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Artist Spotlight: Robert Zhao Renhui & His RoboRoach

The Singaporean artist and 'critical zoologist' shares his passion for nature Source: HK Tatler Author: Pauline Mae De Leon 2017-06-02

Singaporean visual artist Robert Zhao Renhui has always had a passion for nature and animals. The natural environment is a constant source of inspiration for his unique, multidisciplinary artworks, which weave together photographic slides, wildlife documents and life-size animal replicas under the 'Institute of Critical Zoologists' to form complex fictional narratives questioning man's relationship with nature.

Somewhere between fact and fiction, Zhao's thought-provoking work has been showcased in a variety of biennales, festivals and museums, including the Singapore Art Museum and Shanghart. He was awarded The Young Artist Award by the Singapore National Arts Council in 2010. For our first Artist Spotlight, we spoke to Zhao about his inspirations and future projects:

When was the first time you held a camera?

At the young age of five, I picked up a Yashica 35mm film camera which belonged to my father. I remember bringing my camera to school and taking photographs in the classroom. My shots were all very mundane until I decided to draw some 'ghosts' onto the negatives. You do this by using a fine brush and drawing 'figures' onto the negatives and once you develop the photographs in the lab, 'ghosts' appear on the images.

Why the interest in animals and nature?

I find it extremely hard to talk to people who don’t have an interest in nature. How can you not think about nature? When I wake up in the morning, it’s extremely hot. I then think to myself, “Oh my, what have we done to our planet? It wasn’t this warm in comparison to last June.”

During my morning walks, I [usually] spot a few chickens crowing in the park. I worry that one day neighbours will complain and authorities would have to cull these rare, beautiful jungle fowls just because they’re starting to get on some people's nerves. It’s these little things that humans fail to pay attention to. This planet is not only our home—it's home to other species as well.

Among your works, which one is your favourite?

My favourite piece is actually the most recent one I worked on. This would be The Bizarre Honour, an installation I created with OH! Open House's Alan Oei earlier this year.

It is my most ambitious project yet. I think I lost two years of my life to this project, just thinking and worrying over the details. We created a house museum about anecdotes on Singapore's Natural History over the last 100 years. It was an immersive installation that utilised almost four years of my research.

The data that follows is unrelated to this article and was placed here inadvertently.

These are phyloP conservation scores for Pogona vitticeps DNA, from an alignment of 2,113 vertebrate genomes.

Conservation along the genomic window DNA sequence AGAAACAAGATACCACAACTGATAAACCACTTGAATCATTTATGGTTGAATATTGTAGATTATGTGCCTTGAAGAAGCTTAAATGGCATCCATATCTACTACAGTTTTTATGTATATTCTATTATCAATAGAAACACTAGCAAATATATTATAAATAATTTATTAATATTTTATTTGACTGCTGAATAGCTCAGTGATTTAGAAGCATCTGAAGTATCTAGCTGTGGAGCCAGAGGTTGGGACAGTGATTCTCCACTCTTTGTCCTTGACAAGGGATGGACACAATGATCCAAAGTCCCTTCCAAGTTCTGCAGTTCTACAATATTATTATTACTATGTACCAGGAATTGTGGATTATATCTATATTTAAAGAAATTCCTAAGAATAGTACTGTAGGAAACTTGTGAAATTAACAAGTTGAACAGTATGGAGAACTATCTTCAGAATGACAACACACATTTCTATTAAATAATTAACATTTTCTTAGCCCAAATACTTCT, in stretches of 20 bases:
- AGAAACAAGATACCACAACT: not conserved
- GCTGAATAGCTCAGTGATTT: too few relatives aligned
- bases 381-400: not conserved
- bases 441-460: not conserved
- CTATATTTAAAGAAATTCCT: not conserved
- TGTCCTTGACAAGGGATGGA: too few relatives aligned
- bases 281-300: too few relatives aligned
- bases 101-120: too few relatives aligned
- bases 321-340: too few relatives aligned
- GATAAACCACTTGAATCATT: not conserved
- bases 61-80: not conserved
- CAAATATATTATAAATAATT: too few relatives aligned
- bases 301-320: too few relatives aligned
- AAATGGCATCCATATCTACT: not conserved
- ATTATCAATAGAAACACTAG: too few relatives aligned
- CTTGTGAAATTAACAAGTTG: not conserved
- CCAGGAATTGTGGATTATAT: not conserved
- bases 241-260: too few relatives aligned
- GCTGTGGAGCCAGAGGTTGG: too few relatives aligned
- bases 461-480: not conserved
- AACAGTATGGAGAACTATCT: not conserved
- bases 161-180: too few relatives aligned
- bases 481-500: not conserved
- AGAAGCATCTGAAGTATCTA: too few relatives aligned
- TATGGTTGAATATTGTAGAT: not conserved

What do you try to say or do with your artwork?

I really am trying to document our relationship with nature, [which] is very complex. There are many ways to think and talk about nature. Sometimes I talk about the violent relationship we have and sometimes it's about a very long history of controlling nature.

What inspires the fictional narratives in your art?

My fiction really derives from facts that I read and hear [about]. I am not that imaginative and I think that if I created pure fiction from my mind, it would be terrible.

Are there white cockroaches? Yes, all cockroaches are white at some point in time, you just have to be lucky to see them when they're white. Are there robotic cockroaches? I am the proud owner of a first edition RoboRoach.

How have the themes behind your art changed as you evolved as an artist?

Recently, I’ve found myself looking at the more mundane and quiet parts of nature. My latest interest is trees.

What kind of camera gear and editing software do you use?

I only use one camera, one lens, and Photoshop. I try not to think too much about my gear—they distract and weigh you down. Cameras are really heavy.

Which artists have influenced you most?

Laslaszlo Krasznahorkai has definitely influenced me the most. What I like about Krasznahorkai's work is its intense obsession with describing a world that God has left, and, as he calls it, 'examining reality to a point of madness'. He describes a world that I feel quite close to—a world that has surely collapsed. He's probably the most important Hungarian writer today.

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